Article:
5 The cannabis strain Charlotte and now 41 other subjects use to ease painful symptoms of diseases such as epilepsy and cancer has been named after the little girl who is getting her life back one day at a time. It's called Charlotte's Web.
 

5 "I didn't hear her laugh for six months," Paige said. "I didn't hear her voice at all, just her crying. I can't imagine that I would be watching her making these gains that she's making, doing the things that she's doing - without the medical cannabis- . I don't take it for granted. Every day is a blessing."
 

 

6 Cannabidiol as a new treatment for drug-resistant epilepsy in tuberous sclerosis complex.,Hess et-al the year of 2016. Epilepsia. .

6 These findings suggest that cannabidiol may be an effective and well-tolerated treatment option for subjects with refractory seizures in tuberous sclerosis complex-TSC

 

6 OBJECTIVE: Tuberous sclerosis complex - tuberous sclerosis complex-TSC-  is an autosomal-dominant genetic disorder with highly variable expression. The most common neurologic manifestation of tuberous sclerosis complex-TSC is epilepsy, which affects approximately 85 percent of subjects, 63 percent of whom develop treatment-resistant epilepsy. Herein, we evaluate the efficacy, safety, and tolerability of cannabidiol - CBD, a non psychoactive component derived from the cannabis plant, as an adjunct to current antiepileptic drugs in subjects with refractory seizures in the setting of tuberous sclerosis complex-TSC.
 

6 METHODS: Eighteen of the 56 subjects who have enrolled in our current expanded-access study of cannabidiol for subjects with treatment-resistant epilepsy carry a diagnosis of tuberous sclerosis complex-TSC. After an initial baseline period of 1 month, subjects began treatment with Cannabinol-CBD. The initial dose of 5 milligrams/kilogram/day was increased by 5 milligrams/kilogram/day every week up to a maximum dose of fifty milligrams/kilogram/day, if tolerated. Weekly seizure frequencies, percent change in seizure frequencies, and responder rates were calculated during the 2nd, 3rd, 6th, 9th, and 12th month of treatment with Cannabinol-CBD.
 

6 RESULTS: The median weekly seizure frequency during the baseline period was 22.0, which decreased to 13.3 after 3 months of treatment with cannabidiol. The median percent change in total weekly seizure frequency was -48.8 percent after 3 months of treatment.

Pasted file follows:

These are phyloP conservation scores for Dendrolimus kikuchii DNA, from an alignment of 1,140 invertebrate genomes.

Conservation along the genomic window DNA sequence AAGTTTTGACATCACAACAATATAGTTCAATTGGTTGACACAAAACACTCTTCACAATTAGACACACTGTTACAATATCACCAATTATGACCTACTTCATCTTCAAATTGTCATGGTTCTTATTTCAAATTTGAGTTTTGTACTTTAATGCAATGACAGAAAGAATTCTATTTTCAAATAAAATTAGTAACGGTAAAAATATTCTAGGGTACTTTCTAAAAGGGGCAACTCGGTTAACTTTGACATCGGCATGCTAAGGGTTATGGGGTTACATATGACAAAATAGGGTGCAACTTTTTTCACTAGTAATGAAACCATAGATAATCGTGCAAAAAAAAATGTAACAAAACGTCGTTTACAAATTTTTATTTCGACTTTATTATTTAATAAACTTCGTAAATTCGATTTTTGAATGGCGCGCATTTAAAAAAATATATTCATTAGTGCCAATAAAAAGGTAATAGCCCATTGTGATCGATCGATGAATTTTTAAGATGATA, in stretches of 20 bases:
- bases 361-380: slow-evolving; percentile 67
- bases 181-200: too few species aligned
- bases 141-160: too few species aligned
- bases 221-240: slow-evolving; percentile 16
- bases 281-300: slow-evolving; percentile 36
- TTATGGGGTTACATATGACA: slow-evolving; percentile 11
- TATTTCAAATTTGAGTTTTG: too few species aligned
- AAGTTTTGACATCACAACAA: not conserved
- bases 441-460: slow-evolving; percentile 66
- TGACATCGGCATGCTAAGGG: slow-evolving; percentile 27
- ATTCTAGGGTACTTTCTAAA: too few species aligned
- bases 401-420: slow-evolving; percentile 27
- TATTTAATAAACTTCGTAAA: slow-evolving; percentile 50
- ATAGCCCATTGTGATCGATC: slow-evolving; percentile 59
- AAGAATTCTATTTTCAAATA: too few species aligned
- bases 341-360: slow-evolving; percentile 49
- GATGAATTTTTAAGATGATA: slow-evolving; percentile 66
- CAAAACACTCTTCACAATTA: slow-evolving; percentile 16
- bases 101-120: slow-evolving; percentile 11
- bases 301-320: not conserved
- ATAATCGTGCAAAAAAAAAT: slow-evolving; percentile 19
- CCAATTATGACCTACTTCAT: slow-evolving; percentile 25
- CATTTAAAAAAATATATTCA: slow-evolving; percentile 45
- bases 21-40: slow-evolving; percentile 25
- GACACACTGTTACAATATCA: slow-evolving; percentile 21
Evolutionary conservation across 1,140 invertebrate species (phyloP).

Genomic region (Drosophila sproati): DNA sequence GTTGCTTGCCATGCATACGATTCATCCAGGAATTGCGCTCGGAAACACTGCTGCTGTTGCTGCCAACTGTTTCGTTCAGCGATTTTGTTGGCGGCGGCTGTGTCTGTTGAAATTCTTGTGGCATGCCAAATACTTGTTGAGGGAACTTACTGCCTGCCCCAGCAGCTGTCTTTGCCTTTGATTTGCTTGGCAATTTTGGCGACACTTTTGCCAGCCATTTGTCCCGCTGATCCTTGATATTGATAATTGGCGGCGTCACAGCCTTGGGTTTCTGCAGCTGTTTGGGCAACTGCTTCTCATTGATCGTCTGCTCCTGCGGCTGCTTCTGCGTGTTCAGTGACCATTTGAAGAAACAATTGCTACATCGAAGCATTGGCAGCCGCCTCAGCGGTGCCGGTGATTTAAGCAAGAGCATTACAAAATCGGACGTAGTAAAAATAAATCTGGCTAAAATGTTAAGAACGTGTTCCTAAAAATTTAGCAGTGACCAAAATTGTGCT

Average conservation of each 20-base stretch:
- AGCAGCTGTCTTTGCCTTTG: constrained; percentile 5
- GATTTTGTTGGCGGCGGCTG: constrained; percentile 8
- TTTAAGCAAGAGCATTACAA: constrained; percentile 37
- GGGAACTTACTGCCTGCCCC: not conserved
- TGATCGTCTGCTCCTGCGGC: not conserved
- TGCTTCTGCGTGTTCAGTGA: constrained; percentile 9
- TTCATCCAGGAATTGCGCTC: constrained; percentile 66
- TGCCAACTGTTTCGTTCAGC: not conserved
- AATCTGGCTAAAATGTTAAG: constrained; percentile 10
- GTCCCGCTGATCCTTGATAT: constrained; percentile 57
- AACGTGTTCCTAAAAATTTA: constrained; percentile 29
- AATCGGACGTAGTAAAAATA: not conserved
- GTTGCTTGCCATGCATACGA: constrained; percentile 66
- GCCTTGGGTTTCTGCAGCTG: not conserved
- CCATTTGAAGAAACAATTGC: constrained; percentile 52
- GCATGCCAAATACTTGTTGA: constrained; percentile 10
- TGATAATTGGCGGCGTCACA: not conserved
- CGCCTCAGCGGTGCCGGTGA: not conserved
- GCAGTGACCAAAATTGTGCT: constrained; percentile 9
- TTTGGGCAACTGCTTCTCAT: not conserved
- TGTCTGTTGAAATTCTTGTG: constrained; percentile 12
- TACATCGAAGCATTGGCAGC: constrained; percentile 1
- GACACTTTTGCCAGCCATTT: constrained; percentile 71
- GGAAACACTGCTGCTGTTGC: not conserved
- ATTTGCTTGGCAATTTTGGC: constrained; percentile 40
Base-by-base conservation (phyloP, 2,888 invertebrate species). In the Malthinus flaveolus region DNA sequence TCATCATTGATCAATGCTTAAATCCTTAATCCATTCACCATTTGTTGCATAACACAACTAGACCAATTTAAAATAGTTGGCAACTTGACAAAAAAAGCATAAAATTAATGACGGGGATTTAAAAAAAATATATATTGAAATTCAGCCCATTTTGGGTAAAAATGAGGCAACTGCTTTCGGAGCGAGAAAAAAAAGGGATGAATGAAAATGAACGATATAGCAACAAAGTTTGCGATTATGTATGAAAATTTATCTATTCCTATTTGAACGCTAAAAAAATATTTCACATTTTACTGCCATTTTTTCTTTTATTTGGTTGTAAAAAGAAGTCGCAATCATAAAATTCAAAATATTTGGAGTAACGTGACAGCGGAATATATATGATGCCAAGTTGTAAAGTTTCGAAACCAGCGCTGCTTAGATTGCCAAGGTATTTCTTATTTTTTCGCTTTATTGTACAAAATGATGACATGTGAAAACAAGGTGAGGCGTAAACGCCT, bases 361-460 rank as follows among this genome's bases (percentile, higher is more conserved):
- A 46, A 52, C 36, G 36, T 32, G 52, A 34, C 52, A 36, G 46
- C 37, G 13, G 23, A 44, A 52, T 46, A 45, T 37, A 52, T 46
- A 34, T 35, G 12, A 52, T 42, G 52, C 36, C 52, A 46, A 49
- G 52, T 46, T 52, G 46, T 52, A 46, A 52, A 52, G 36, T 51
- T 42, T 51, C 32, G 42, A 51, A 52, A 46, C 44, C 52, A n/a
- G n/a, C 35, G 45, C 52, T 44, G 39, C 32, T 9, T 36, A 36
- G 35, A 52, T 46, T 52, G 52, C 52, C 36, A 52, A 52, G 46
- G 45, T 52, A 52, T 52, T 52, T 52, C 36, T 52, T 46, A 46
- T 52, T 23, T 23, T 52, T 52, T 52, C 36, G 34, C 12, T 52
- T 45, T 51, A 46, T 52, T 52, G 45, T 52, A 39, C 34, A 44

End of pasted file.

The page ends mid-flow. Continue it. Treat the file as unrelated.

6 SIGNIFICANCE: Although double-blind, placebo-controlled trials are still necessary, these findings suggest that cannabidiol may be an effective and well-tolerated treatment option for subjects with refractory seizures in tuberous sclerosis complex-TSC.

 

 

7 Report of a parent survey of cannabidiol-enriched marijuana use in pediatric - infant care-  treatment-resistant epilepsy. Porter & Jacobson. the year of 2013., Epilepsy & Behavior 29: 574 to 577.

7 Severe childhood epilepsies are characterized by frequent seizures, neurodevelopmental delays, and impaired quality of life. In these treatment-resistant epilepsies, families often seek alternative treatments. This survey explored the use of cannabidiol-enriched marijuana in children with treatment-resistant epilepsy.

7 The survey was presented to parents belonging to a Facebook group dedicated to sharing information about the use of cannabidiol-enriched marijuana to treat their child's seizures. Nineteen responses met the following inclusion criteria for the study: a diagnosis of epilepsy and current use of cannabidiol-enriched marijuana. Thirteen children had Dravet syndrome, four had Doose syndrome, and one each had Lennox–Gastaut syndrome and idiopathic epilepsy.

7 The average number of antiepileptic drugs - AEDs-  tried before using cannabidiol-enriched marijuana was twelve...... Sixteen or 84 percent of the 19 parents reported a reduction in their child's seizure frequency while taking cannabidiol-enriched marijuana. Of these, two or eleven percent-  reported complete seizure freedom, eight - 42 percent-  reported a greater than 80 percent reduction in seizure frequency, and six - 32 percent-  reported a twenty-five or 60 percent seizure reduction. Other beneficial effects included increased alertness, better mood, and improved sleep. Side effects included drowsiness and fatigue.

7 Our survey shows that parents are using cannabidiol-enriched marijuana as a treatment for their children with treatment-resistant epilepsy. Because of the increasing number of states that allow access to medical marijuana, its use will likely be a growing concern for the epilepsy community. Safety and tolerability data for cannabidiol-enriched marijuana use among children are not available. Objective measurements of a standardized preparation of pure cannabidiol are needed to determine whether it is safe.